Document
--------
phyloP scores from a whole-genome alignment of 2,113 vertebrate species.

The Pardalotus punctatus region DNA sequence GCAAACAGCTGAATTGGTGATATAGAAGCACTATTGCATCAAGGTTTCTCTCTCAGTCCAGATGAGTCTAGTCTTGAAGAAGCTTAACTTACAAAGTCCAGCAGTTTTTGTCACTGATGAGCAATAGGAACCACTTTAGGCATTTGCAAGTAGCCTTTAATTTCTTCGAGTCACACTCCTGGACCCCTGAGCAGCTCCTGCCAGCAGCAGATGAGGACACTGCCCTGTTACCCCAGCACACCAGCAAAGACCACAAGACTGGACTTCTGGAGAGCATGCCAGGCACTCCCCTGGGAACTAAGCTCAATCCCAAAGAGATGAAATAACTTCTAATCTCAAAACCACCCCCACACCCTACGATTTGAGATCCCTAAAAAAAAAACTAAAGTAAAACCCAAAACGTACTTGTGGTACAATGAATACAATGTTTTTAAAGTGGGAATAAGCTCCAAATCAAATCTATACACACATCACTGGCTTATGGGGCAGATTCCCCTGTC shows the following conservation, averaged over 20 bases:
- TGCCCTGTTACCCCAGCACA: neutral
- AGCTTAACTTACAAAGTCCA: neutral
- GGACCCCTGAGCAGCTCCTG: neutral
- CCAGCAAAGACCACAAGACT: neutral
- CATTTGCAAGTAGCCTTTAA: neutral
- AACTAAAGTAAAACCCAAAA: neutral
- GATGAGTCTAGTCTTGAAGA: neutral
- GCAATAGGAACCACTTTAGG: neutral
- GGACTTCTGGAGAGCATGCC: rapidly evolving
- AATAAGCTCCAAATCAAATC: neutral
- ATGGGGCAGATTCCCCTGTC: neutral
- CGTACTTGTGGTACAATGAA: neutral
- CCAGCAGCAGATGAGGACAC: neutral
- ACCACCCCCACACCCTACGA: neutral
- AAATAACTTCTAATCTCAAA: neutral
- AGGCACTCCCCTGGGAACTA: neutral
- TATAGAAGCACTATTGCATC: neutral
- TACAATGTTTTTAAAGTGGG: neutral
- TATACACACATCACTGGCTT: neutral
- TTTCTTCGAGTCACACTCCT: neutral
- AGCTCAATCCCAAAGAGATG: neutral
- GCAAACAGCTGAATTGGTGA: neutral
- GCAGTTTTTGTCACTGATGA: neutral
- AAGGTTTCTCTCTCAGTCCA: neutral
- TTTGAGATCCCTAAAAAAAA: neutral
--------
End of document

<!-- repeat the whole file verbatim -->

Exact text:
phyloP scores from a whole-genome alignment of 2,113 vertebrate species.

The Pardalotus punctatus region DNA sequence GCAAACAGCTGAATTGGTGATATAGAAGCACTATTGCATCAAGGTTTCTCTCTCAGTCCAGATGAGTCTAGTCTTGAAGAAGCTTAACTTACAAAGTCCAGCAGTTTTTGTCACTGATGAGCAATAGGAACCACTTTAGGCATTTGCAAGTAGCCTTTAATTTCTTCGAGTCACACTCCTGGACCCCTGAGCAGCTCCTGCCAGCAGCAGATGAGGACACTGCCCTGTTACCCCAGCACACCAGCAAAGACCACAAGACTGGACTTCTGGAGAGCATGCCAGGCACTCCCCTGGGAACTAAGCTCAATCCCAAAGAGATGAAATAACTTCTAATCTCAAAACCACCCCCACACCCTACGATTTGAGATCCCTAAAAAAAAAACTAAAGTAAAACCCAAAACGTACTTGTGGTACAATGAATACAATGTTTTTAAAGTGGGAATAAGCTCCAAATCAAATCTATACACACATCACTGGCTTATGGGGCAGATTCCCCTGTC shows the following conservation, averaged over 20 bases:
- TGCCCTGTTACCCCAGCACA: neutral
- AGCTTAACTTACAAAGTCCA: neutral
- GGACCCCTGAGCAGCTCCTG: neutral
- CCAGCAAAGACCACAAGACT: neutral
- CATTTGCAAGTAGCCTTTAA: neutral
- AACTAAAGTAAAACCCAAAA: neutral
- GATGAGTCTAGTCTTGAAGA: neutral
- GCAATAGGAACCACTTTAGG: neutral
- GGACTTCTGGAGAGCATGCC: rapidly evolving
- AATAAGCTCCAAATCAAATC: neutral
- ATGGGGCAGATTCCCCTGTC: neutral
- CGTACTTGTGGTACAATGAA: neutral
- CCAGCAGCAGATGAGGACAC: neutral
- ACCACCCCCACACCCTACGA: neutral
- AAATAACTTCTAATCTCAAA: neutral
- AGGCACTCCCCTGGGAACTA: neutral
- TATAGAAGCACTATTGCATC: neutral
- TACAATGTTTTTAAAGTGGG: neutral
- TATACACACATCACTGGCTT: neutral
- TTTCTTCGAGTCACACTCCT: neutral
- AGCTCAATCCCAAAGAGATG: neutral
- GCAAACAGCTGAATTGGTGA: neutral
- GCAGTTTTTGTCACTGATGA: neutral
- AAGGTTTCTCTCTCAGTCCA: neutral
- TTTGAGATCCCTAAAAAAAA: neutral